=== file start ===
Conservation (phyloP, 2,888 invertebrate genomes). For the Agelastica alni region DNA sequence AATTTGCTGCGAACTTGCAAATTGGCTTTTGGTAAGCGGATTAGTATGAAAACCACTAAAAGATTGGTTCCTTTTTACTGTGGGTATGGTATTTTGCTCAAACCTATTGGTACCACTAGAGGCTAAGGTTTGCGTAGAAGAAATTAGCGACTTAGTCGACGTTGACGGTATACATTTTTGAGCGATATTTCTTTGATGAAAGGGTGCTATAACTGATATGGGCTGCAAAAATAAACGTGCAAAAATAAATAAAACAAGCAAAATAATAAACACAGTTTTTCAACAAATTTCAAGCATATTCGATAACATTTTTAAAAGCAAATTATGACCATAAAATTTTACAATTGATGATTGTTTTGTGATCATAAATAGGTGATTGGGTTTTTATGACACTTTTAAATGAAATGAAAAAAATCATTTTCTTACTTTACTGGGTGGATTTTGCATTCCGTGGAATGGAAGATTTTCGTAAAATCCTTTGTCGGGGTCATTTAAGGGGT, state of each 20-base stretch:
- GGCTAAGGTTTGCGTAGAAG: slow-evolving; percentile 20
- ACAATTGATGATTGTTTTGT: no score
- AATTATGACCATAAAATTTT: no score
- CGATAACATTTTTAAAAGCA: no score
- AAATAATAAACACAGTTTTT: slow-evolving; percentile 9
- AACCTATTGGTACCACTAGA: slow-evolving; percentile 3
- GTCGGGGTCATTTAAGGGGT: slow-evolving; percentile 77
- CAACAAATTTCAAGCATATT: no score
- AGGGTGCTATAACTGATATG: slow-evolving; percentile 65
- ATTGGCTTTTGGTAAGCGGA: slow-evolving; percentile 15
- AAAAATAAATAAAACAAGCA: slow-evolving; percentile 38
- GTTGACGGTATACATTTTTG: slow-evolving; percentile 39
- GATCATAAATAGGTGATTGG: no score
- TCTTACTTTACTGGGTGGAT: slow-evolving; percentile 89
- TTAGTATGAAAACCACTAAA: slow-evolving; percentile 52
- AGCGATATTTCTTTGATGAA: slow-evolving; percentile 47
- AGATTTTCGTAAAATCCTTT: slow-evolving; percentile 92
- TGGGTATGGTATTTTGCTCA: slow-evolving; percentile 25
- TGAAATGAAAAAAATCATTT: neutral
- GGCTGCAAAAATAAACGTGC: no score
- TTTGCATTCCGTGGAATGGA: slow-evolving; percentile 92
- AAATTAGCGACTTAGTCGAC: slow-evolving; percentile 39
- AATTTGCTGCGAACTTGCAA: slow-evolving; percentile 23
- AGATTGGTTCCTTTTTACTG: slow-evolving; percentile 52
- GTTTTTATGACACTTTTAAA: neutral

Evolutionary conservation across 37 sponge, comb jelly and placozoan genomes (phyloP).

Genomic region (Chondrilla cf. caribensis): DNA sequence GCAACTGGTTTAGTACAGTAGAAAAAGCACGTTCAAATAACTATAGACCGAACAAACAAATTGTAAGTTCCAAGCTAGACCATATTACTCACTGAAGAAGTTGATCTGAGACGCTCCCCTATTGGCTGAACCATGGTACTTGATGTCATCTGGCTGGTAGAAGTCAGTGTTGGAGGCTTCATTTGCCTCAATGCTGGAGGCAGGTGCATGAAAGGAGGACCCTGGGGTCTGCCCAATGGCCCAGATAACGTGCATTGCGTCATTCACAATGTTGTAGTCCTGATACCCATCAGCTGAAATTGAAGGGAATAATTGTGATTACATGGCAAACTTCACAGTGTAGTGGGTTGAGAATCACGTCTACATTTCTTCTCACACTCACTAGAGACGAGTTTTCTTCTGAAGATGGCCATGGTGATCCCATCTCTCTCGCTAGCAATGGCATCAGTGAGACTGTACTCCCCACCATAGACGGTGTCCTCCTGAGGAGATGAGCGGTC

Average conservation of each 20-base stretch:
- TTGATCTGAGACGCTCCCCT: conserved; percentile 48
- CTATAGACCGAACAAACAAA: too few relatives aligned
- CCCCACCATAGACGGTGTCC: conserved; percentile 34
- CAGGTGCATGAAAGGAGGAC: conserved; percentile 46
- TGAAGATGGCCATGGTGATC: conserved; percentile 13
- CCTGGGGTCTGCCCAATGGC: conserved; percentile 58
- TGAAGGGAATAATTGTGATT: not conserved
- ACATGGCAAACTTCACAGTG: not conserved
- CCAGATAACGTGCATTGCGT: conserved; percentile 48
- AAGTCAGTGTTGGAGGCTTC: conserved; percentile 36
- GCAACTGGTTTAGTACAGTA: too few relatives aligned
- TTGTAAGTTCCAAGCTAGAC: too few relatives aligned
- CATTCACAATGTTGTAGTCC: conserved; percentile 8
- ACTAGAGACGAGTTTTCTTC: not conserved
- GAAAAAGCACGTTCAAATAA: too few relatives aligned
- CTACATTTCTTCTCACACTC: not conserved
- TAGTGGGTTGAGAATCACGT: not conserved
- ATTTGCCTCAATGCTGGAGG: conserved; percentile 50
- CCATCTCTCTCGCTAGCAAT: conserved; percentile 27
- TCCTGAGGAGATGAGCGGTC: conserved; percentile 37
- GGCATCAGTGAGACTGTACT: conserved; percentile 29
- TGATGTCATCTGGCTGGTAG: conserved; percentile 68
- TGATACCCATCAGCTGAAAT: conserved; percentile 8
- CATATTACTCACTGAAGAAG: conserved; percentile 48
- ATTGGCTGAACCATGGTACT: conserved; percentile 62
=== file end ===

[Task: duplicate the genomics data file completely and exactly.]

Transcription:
Conservation (phyloP, 2,888 invertebrate genomes). For the Agelastica alni region DNA sequence AATTTGCTGCGAACTTGCAAATTGGCTTTTGGTAAGCGGATTAGTATGAAAACCACTAAAAGATTGGTTCCTTTTTACTGTGGGTATGGTATTTTGCTCAAACCTATTGGTACCACTAGAGGCTAAGGTTTGCGTAGAAGAAATTAGCGACTTAGTCGACGTTGACGGTATACATTTTTGAGCGATATTTCTTTGATGAAAGGGTGCTATAACTGATATGGGCTGCAAAAATAAACGTGCAAAAATAAATAAAACAAGCAAAATAATAAACACAGTTTTTCAACAAATTTCAAGCATATTCGATAACATTTTTAAAAGCAAATTATGACCATAAAATTTTACAATTGATGATTGTTTTGTGATCATAAATAGGTGATTGGGTTTTTATGACACTTTTAAATGAAATGAAAAAAATCATTTTCTTACTTTACTGGGTGGATTTTGCATTCCGTGGAATGGAAGATTTTCGTAAAATCCTTTGTCGGGGTCATTTAAGGGGT, state of each 20-base stretch:
- GGCTAAGGTTTGCGTAGAAG: slow-evolving; percentile 20
- ACAATTGATGATTGTTTTGT: no score
- AATTATGACCATAAAATTTT: no score
- CGATAACATTTTTAAAAGCA: no score
- AAATAATAAACACAGTTTTT: slow-evolving; percentile 9
- AACCTATTGGTACCACTAGA: slow-evolving; percentile 3
- GTCGGGGTCATTTAAGGGGT: slow-evolving; percentile 77
- CAACAAATTTCAAGCATATT: no score
- AGGGTGCTATAACTGATATG: slow-evolving; percentile 65
- ATTGGCTTTTGGTAAGCGGA: slow-evolving; percentile 15
- AAAAATAAATAAAACAAGCA: slow-evolving; percentile 38
- GTTGACGGTATACATTTTTG: slow-evolving; percentile 39
- GATCATAAATAGGTGATTGG: no score
- TCTTACTTTACTGGGTGGAT: slow-evolving; percentile 89
- TTAGTATGAAAACCACTAAA: slow-evolving; percentile 52
- AGCGATATTTCTTTGATGAA: slow-evolving; percentile 47
- AGATTTTCGTAAAATCCTTT: slow-evolving; percentile 92
- TGGGTATGGTATTTTGCTCA: slow-evolving; percentile 25
- TGAAATGAAAAAAATCATTT: neutral
- GGCTGCAAAAATAAACGTGC: no score
- TTTGCATTCCGTGGAATGGA: slow-evolving; percentile 92
- AAATTAGCGACTTAGTCGAC: slow-evolving; percentile 39
- AATTTGCTGCGAACTTGCAA: slow-evolving; percentile 23
- AGATTGGTTCCTTTTTACTG: slow-evolving; percentile 52
- GTTTTTATGACACTTTTAAA: neutral

Evolutionary conservation across 37 sponge, comb jelly and placozoan genomes (phyloP).

Genomic region (Chondrilla cf. caribensis): DNA sequence GCAACTGGTTTAGTACAGTAGAAAAAGCACGTTCAAATAACTATAGACCGAACAAACAAATTGTAAGTTCCAAGCTAGACCATATTACTCACTGAAGAAGTTGATCTGAGACGCTCCCCTATTGGCTGAACCATGGTACTTGATGTCATCTGGCTGGTAGAAGTCAGTGTTGGAGGCTTCATTTGCCTCAATGCTGGAGGCAGGTGCATGAAAGGAGGACCCTGGGGTCTGCCCAATGGCCCAGATAACGTGCATTGCGTCATTCACAATGTTGTAGTCCTGATACCCATCAGCTGAAATTGAAGGGAATAATTGTGATTACATGGCAAACTTCACAGTGTAGTGGGTTGAGAATCACGTCTACATTTCTTCTCACACTCACTAGAGACGAGTTTTCTTCTGAAGATGGCCATGGTGATCCCATCTCTCTCGCTAGCAATGGCATCAGTGAGACTGTACTCCCCACCATAGACGGTGTCCTCCTGAGGAGATGAGCGGTC

Average conservation of each 20-base stretch:
- TTGATCTGAGACGCTCCCCT: conserved; percentile 48
- CTATAGACCGAACAAACAAA: too few relatives aligned
- CCCCACCATAGACGGTGTCC: conserved; percentile 34
- CAGGTGCATGAAAGGAGGAC: conserved; percentile 46
- TGAAGATGGCCATGGTGATC: conserved; percentile 13
- CCTGGGGTCTGCCCAATGGC: conserved; percentile 58
- TGAAGGGAATAATTGTGATT: not conserved
- ACATGGCAAACTTCACAGTG: not conserved
- CCAGATAACGTGCATTGCGT: conserved; percentile 48
- AAGTCAGTGTTGGAGGCTTC: conserved; percentile 36
- GCAACTGGTTTAGTACAGTA: too few relatives aligned
- TTGTAAGTTCCAAGCTAGAC: too few relatives aligned
- CATTCACAATGTTGTAGTCC: conserved; percentile 8
- ACTAGAGACGAGTTTTCTTC: not conserved
- GAAAAAGCACGTTCAAATAA: too few relatives aligned
- CTACATTTCTTCTCACACTC: not conserved
- TAGTGGGTTGAGAATCACGT: not conserved
- ATTTGCCTCAATGCTGGAGG: conserved; percentile 50
- CCATCTCTCTCGCTAGCAAT: conserved; percentile 27
- TCCTGAGGAGATGAGCGGTC: conserved; percentile 37
- GGCATCAGTGAGACTGTACT: conserved; percentile 29
- TGATGTCATCTGGCTGGTAG: conserved; percentile 68
- TGATACCCATCAGCTGAAAT: conserved; percentile 8
- CATATTACTCACTGAAGAAG: conserved; percentile 48
- ATTGGCTGAACCATGGTACT: conserved; percentile 62